THREE MURDERS. ONE MISSING BOY. THE GAME IS JUST BEGINNING…
When a body is found at the edge of Chellow Dene reservoir Detective Nikki Parekh and DC Sajid Malik are quick to arrive.
This is the third murder in the space of a few weeks. Each murder has a completely different MO, but there is one common theme… all the victims are teenagers. The dead boy reminds Nikki of her nephew, and she feels more helpless than ever.
But then another boy goes missing. And this time his parents have been sent a threatening package too. The pattern is different again – is the killer just playing a game? Can Nikki find the strength to uncover the shocking truth before the killer strikes again?
Blood Games: A creative dilemma
Blood Games is a Nikki Parekh police procedural crime novel which investigates a series of teen murders in Bradford. So, ‘What is the dilemma?’ I hear you ask. After all, I’m well used to writing police procedural novels and they always involve a murder investigation, so what made this one so difficult to write.
In truth, apart from the usual crises of confidence, the odd stumbling block with my mental health, Covid depression, the distraction of social media and – well, you get my drift – the actual writing of the novel wasn’t so hard. I had the idea for the plot when I started and it followed on quite nicely from Dark Memories. With Blood Games being the 4th in the Nikki Parekh series, I was familiar with my characters and could anticipate most of their actions and responses with ease. Of course there were a few surprises when some of them didn’t play nicely – but hey that’s part of the joy of writing – the buggers don’t always want to do what you anticipate they would and you learn something more about them. In Blood Games, I only intended to introduce one additional permanent character, so I was free to focus my creative energies on creating the baddies (rubs her hands with glee).
Then, it struck me. Blood Games is about teens being killed in a culturally and ethnically diverse Northern city with its share of social disadvantage and criminal activity as well as a huge variety of circumstance, political opinions, awareness and experiences. I was keen to demonstrate how these murders might affect the wider teen community. Were they scared or angry? Did they feel divorced from the killings or did they feel vulnerable? Did the murders unite them as a group of show the diversity of their points of view? I wanted to show all of these things in a simple, way, but for a long time I couldn’t work out how best to do this and this was a real dilemma for me…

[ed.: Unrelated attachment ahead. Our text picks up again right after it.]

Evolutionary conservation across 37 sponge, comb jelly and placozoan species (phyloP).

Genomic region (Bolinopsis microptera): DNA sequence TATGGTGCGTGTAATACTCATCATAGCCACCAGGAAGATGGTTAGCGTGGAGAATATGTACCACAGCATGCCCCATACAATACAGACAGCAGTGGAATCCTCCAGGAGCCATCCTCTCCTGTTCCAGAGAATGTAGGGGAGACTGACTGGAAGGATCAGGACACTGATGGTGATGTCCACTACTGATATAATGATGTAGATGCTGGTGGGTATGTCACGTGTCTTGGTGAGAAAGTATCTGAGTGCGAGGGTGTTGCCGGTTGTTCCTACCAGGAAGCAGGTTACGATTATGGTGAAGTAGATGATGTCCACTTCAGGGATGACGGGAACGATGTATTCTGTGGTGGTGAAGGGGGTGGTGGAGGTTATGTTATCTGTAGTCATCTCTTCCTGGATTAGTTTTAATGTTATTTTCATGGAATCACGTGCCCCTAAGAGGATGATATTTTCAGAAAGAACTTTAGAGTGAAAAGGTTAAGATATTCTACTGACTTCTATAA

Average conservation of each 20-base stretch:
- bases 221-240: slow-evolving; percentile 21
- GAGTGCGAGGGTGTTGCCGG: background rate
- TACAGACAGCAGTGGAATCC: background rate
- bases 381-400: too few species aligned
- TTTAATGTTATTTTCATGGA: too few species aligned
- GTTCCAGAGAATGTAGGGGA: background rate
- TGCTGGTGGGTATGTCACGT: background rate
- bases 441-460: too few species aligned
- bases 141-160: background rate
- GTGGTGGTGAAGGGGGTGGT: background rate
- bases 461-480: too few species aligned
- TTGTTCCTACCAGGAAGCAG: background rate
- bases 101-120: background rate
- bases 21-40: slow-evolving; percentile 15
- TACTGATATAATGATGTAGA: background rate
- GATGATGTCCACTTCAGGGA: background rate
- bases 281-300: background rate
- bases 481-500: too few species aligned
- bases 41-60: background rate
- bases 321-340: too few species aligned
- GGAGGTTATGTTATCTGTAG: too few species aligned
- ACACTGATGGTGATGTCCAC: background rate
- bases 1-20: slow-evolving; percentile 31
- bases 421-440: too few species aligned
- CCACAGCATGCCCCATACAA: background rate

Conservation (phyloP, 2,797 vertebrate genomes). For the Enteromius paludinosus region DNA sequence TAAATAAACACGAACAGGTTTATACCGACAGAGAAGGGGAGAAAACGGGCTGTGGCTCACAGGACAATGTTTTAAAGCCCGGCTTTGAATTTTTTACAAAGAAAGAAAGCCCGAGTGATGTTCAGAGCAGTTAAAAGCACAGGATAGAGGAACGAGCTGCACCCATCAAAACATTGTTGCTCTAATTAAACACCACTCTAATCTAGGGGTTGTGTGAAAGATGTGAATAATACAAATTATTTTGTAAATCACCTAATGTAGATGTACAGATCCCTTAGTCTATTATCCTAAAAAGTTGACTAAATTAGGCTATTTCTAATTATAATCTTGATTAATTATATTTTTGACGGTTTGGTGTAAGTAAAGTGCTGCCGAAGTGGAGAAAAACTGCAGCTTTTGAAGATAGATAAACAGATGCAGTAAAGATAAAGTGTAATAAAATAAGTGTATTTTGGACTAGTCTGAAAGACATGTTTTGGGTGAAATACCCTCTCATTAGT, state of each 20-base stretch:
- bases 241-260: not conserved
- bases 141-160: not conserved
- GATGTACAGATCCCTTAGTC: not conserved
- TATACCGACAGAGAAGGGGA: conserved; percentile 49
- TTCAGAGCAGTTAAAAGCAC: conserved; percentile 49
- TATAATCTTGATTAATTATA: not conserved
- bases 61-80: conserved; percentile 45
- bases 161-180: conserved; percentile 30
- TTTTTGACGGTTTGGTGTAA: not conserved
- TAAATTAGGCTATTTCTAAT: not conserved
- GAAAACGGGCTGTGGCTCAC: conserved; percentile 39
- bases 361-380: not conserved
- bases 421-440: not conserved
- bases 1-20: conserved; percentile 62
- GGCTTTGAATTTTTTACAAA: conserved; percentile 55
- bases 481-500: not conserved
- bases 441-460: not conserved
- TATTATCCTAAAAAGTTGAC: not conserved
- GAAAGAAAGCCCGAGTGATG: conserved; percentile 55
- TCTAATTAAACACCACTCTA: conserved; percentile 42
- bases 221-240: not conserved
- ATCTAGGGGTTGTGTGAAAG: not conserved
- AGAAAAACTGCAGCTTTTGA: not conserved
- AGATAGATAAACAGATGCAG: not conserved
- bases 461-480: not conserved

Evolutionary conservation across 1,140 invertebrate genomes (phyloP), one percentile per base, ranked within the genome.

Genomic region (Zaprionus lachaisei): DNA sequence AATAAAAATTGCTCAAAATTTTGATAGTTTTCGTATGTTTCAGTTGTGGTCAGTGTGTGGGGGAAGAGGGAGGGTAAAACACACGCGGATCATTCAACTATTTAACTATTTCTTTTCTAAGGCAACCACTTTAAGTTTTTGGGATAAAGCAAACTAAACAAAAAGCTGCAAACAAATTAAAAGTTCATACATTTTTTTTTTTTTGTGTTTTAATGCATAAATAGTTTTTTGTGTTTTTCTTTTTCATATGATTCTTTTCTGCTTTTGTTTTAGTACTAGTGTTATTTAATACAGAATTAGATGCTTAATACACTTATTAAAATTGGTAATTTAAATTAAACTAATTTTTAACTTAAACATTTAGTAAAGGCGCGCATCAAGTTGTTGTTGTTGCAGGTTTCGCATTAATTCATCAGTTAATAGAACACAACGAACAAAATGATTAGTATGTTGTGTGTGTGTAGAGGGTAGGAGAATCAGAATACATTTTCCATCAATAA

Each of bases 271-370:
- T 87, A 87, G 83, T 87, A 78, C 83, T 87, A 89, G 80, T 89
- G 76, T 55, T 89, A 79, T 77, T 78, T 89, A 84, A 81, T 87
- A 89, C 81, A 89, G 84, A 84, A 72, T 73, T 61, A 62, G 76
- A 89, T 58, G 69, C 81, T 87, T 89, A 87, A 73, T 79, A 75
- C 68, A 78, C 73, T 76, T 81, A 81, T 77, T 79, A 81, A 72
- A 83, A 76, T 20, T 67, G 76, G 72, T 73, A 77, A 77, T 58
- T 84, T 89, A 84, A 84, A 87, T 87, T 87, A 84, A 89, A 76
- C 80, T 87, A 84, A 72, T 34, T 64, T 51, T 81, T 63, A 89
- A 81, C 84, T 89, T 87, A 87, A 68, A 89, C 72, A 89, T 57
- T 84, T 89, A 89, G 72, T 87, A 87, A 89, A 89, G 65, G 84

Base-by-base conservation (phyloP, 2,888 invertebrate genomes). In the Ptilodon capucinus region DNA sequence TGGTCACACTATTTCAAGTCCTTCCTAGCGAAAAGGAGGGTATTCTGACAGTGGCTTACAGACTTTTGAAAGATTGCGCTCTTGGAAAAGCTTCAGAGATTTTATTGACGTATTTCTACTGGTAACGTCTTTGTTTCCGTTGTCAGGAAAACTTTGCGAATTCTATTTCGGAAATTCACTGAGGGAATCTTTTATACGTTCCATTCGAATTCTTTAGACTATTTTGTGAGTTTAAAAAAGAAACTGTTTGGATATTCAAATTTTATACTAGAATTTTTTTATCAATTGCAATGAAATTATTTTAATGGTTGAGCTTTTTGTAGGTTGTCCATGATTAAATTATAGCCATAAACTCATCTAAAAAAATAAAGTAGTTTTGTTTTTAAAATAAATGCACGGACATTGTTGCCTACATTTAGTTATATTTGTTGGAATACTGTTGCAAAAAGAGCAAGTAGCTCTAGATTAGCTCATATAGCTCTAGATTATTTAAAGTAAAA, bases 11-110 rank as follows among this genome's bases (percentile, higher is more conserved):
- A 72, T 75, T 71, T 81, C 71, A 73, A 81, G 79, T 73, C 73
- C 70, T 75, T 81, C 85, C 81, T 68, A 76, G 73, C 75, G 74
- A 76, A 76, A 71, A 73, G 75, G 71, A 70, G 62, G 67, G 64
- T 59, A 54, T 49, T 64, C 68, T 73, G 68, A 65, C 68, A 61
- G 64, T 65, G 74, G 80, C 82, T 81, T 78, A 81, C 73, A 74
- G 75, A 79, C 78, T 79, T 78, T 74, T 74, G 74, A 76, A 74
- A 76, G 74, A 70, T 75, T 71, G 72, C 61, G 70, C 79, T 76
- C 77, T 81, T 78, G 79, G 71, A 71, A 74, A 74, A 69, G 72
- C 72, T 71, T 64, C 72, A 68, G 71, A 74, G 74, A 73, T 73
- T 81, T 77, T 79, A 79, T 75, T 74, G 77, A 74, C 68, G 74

That’s when I came up with #WhatsWrongWithThisShit? series of blog posts posted by BFDLASS#WWWTS. These posts inserted periodically through the novel as a commentary on ongoing events allowed me to offer the reader insight into the responses to the teen murders from a wider range of teen than the few that appeared in detail in the narrative.
Blood Games kicks off with a prologue which is a post from BFDLASS#WWWTS, titled The One With the Girl and the Acid:
The One With the girl and the acid
Posted by BFDLASS#WWWTS July 28th 14:08
Picture this – a sunny day at the start of the school holidays. A girl, without a care in the world, swings the bag of summer clothes she’s just bought from Primark in Broadway as she walks through town back to the Interchange. She’s not frightened – why would she be? She’s in a public place, surrounded by other shoppers and the sun has brought out the good in people. Ear buds in, she hums along to Justin Bieber and thinks ahead to her date with Taj later on. She doesn’t know where they come from. Doesn’t see them or hear them approaching in a rush. The first thing she smells is the sourness as the liquid is thrown into her face.
Views: 135 Shares: 31
However, it is the various responses to her post that allows me in a simple, yet effective way, to demonstrate a diverse range of responses to the incident:
JakeK4292: If the silly cow’s listening to Bieber she deserves all she gets. LMAO😂😂😂
Karryann3: @JakeK4292 WTAF! Are you a psycho or something? This is terrorism! Her attackers should be shot!😠
JakeK4292: Chillax bitch. Can’t take a joke, eh?😜
ZainK: Wanker! @JakeK4292
JakeK4292: @ZainK LSR
Jazzygirl3: Poor girl! B*****ds. Why do they do this shit?
MH616: @ Jazzygirl3 – by ‘they’ do you mean Muslims? No real Muslim would do this sort of crap. It’s not what Islam is about – get your facts right.
Jazzygirl3: @MH616 – PO. I meant the attackers – don’t care what religion they are they’re assholes.